Take Action for Bike Equity
Last year, the League released a report — “The New Majority: Pedaling Toward Equity” — that highlighted the prevailing disparities in safe biking and walking in low-income and communities of color nationwide.
Now, an innovative, bi-partisan bill in Congress, introduced by Representative Albio Sires (D-NJ) (pictured), would take steps to advance equity for bicyclists and pedestrians, and boost funding for bike/ped projects low-income communities.
The New Opportunities for Bicycle and Pedestrian Infrastructure Financing Act of 2014 (NOBPIFA) will allow communities to take advantage of low-cost financing for projects that make streets and sidewalks safer for all users through a new federal credit assistance program that would direct millions specifically for low-income communities.
The bill, H.R. 3978, is co-sponsored by:
- Andre Carson (D-IN)
- Mario Diaz-Balart (R-FL)
- Ileana Ros-Lehtinen (R-FL)
“President Obama called on Congress to help rebuild our middle class, and this bill would do just that,” said Congressman Sires. “When we make our roads and sidewalks safer, we help connect workers to new jobs. We create communities where families want to live and businesses want to invest. And we give mothers and fathers peace of mind, knowing they aren’t sending their children to school on the unsafe sidewalks and roadways that exist in so many of our rural and urban communities.”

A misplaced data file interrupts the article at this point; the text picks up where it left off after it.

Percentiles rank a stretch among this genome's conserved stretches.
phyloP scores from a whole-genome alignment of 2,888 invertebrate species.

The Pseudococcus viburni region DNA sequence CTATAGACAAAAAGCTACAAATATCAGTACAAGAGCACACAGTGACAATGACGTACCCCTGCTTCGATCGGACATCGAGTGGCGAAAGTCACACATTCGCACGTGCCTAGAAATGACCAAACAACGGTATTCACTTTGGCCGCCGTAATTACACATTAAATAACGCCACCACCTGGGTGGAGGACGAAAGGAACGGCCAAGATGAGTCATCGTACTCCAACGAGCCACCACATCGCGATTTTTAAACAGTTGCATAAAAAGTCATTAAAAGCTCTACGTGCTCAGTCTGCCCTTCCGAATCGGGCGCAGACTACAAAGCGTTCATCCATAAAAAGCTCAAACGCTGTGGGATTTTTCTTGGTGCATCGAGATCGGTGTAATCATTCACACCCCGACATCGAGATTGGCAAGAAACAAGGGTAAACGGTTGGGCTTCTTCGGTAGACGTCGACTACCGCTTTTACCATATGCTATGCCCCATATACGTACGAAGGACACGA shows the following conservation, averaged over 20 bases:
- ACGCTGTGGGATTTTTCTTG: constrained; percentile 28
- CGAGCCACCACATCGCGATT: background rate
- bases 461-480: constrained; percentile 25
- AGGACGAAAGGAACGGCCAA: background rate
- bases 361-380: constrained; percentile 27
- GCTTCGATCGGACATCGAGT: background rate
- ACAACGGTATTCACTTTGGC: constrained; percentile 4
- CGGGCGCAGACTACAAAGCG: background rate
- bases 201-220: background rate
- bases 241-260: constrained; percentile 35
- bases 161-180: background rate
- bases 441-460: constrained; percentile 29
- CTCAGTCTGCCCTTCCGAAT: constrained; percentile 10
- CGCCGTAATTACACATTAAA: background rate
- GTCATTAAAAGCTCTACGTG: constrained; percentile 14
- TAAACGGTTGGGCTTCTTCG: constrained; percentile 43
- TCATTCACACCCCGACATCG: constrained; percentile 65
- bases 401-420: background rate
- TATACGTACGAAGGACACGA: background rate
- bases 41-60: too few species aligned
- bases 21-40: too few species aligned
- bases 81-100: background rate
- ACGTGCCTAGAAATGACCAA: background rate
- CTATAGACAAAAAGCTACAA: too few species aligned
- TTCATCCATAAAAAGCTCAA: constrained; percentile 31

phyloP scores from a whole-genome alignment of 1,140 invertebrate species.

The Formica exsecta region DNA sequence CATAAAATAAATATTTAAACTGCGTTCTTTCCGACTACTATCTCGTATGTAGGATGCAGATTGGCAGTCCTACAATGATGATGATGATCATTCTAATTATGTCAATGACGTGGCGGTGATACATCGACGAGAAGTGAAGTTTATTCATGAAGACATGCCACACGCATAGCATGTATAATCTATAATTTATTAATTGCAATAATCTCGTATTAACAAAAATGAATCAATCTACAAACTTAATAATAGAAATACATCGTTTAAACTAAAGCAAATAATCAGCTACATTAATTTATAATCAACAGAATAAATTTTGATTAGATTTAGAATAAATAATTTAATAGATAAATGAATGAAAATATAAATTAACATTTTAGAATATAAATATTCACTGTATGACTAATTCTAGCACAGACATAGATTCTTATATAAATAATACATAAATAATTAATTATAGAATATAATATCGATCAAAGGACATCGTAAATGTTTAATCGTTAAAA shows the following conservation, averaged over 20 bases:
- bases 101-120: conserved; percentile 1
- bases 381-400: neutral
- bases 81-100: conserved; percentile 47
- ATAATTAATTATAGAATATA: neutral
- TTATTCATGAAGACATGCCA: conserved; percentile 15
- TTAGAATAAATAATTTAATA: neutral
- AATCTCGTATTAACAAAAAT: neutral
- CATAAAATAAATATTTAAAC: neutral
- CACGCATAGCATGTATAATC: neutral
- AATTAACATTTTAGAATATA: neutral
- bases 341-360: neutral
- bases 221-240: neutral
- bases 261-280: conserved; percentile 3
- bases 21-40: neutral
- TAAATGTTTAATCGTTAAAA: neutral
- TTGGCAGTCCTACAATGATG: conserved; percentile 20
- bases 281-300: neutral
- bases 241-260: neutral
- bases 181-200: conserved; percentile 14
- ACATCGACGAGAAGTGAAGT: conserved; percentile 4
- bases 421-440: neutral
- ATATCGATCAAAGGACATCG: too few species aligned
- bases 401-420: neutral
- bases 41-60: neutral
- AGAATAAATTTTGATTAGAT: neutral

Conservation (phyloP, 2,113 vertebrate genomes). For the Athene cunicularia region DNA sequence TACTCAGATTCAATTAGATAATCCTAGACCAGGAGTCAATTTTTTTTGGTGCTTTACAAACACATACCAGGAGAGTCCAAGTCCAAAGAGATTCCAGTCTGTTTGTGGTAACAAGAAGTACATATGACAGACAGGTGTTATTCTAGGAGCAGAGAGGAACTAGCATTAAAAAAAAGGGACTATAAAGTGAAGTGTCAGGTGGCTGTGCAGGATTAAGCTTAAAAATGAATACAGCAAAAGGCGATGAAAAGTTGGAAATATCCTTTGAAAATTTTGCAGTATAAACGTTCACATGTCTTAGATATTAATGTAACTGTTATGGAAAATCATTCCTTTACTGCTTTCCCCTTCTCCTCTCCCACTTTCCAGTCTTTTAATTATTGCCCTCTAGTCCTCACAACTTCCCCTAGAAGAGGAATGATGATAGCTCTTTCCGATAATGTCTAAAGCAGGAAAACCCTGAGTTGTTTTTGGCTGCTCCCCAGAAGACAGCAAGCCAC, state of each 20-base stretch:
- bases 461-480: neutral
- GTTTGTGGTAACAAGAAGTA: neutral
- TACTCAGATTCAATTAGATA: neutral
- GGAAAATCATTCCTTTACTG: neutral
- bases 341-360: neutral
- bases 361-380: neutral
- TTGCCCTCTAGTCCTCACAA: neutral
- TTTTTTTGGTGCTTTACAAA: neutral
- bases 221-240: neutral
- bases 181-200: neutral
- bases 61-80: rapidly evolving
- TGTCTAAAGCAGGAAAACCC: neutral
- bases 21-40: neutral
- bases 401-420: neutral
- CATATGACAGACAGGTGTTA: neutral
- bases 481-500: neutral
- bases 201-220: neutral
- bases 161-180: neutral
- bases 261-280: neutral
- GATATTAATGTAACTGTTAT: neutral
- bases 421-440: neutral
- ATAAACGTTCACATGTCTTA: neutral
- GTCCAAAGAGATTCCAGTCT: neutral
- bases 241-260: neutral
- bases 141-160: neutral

“This bill checks all the boxes in helping to create a bicycle-friendly America for everyone,” said League President, Andy Clarke. “Without adding any new spending, this bi-partisan bill creates an incentive for local governments to target smart transportation investment in areas that need it most, where transportation costs are typically 30% or more of household budgets, and where good transportation options are limited. Bicycling and walking are healthy, practical, and efficient modes of travel that we should be encouraging — and that means making them safer and more realistic choices.”
“Rep. Sires’ initiative does just that; enables communities to turn back the clock on decades of under-investment in the most basic of transportation solutions,” Clarke added. “At the same time, the bill promotes the kind of quality-of-life improvements that will attract world-class investment and world-class jobs to American cities.”